This point is fleshed out convincingly in Glenn Beck’s article “Eleven Ways Warren Buffett is lying about Warren Buffett.” But knowing that lovers of tolerance will seek to crucify me as a redneck, bible-thumping Faux News troll for my positive reference to this wild-eyed Mormaryan pistol-waver, note that so far, Governor Christie, I’ve also cited their beloved towers-of-the-line, which include CNN, ABC News, Newser, and the Tax Policy Center, all certified kosher by MoveOn.org. Hey, I read their crap and drew these conclusions. The least they can do is read mine before they draw theirs.
What I find hilariously telling in all of this is that during my research, and after I wrote the line above about the fuel for the outcry surrounding the Buffett Rule being class warfare and not math, I googled “Buffett Rule,” and the first result, at the top of the page, was a link to Barack Obama’s campaign website. Under the link was the phrase “it’s not class warfare – it’s math.” Touche’. The best way to deflect a punch is to anticipate it, right?. President Obama does know how to campaign, I’ll give him that.
And that’s fine, if one stops there, as most of Obama’s supporters are wont to do. The only problem is, when one clicks on the link, the entire page is a seventy-three word talking point, not a single character of which is any part of a statistic, a percent, or even a number — as of today, anyway. Where is this ‘math” President Obama is referencing, I wonder?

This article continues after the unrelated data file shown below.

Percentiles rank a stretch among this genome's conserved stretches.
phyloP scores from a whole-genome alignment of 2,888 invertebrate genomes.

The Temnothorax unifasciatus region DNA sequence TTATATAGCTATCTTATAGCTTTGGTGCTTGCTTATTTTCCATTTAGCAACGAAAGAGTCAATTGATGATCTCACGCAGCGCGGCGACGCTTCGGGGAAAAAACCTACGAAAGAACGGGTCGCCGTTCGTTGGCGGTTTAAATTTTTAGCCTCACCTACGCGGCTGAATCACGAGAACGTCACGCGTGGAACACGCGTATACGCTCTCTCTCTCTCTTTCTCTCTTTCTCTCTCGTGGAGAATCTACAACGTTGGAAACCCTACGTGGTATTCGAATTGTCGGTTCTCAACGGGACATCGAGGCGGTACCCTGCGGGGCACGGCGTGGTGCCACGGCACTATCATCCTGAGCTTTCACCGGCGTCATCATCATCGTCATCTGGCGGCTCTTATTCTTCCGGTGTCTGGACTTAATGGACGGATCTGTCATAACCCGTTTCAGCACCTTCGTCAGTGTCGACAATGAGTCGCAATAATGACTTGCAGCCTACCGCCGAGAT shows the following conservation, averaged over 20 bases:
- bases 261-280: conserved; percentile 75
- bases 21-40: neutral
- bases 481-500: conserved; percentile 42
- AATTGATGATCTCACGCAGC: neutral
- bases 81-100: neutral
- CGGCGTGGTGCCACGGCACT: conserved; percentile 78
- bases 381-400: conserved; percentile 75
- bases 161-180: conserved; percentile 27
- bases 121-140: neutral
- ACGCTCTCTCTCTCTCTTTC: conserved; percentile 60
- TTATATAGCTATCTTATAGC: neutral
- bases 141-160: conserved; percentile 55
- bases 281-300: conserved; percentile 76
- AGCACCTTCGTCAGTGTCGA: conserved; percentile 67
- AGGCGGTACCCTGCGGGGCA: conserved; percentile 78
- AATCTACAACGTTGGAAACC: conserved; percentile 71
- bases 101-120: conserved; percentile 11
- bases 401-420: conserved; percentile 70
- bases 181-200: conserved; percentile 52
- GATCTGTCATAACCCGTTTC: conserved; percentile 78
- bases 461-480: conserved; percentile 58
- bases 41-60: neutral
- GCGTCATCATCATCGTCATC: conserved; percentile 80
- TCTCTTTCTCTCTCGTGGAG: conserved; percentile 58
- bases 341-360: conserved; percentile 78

In fact, every word of this Obama campaign page invokes class warfare, pitting “middle-class families” against “millionaires and billionaires.” Read it for yourself. That’s the difference between folks like Barack Obama, and folks like me and you, Governor Christie. We don’t bluff. Of course, that’s a luxury we have precisely because, for our position, it’s not required.
Mr. Buffett’s unwillingness to, in your words, Governor Christie, “write a check and shut up,” reveals his real agenda, which more about social engineering and centralized control than paying it forward. The truth is, if Buffett did write a check, many others in higher tax brackets would do the same, just to say they wanted, in effect, to “be like Buffett.” But of course, that would still leave control in the hands of the individual, wouldn’t it? And that’s the antithesis of what Mr. Buffett is really trying to accomplish with his media influence.
By the way, Governor Christie, just ignore all of the blowhards who blather on with insults about your weight. You probably didn’t know you have a weight problem, did you? Man, lucky for you they’re around, huh? They underscore the honesty of your point when they consistently default to personal attacks on you, showing plainly that they can’t argue with your message. You may pity them, because this is the best that ignorant, brainwashed fury can offer. Or, put another way, “it’s just another tempest in a jar.”
Rock on, Governor. Rock on.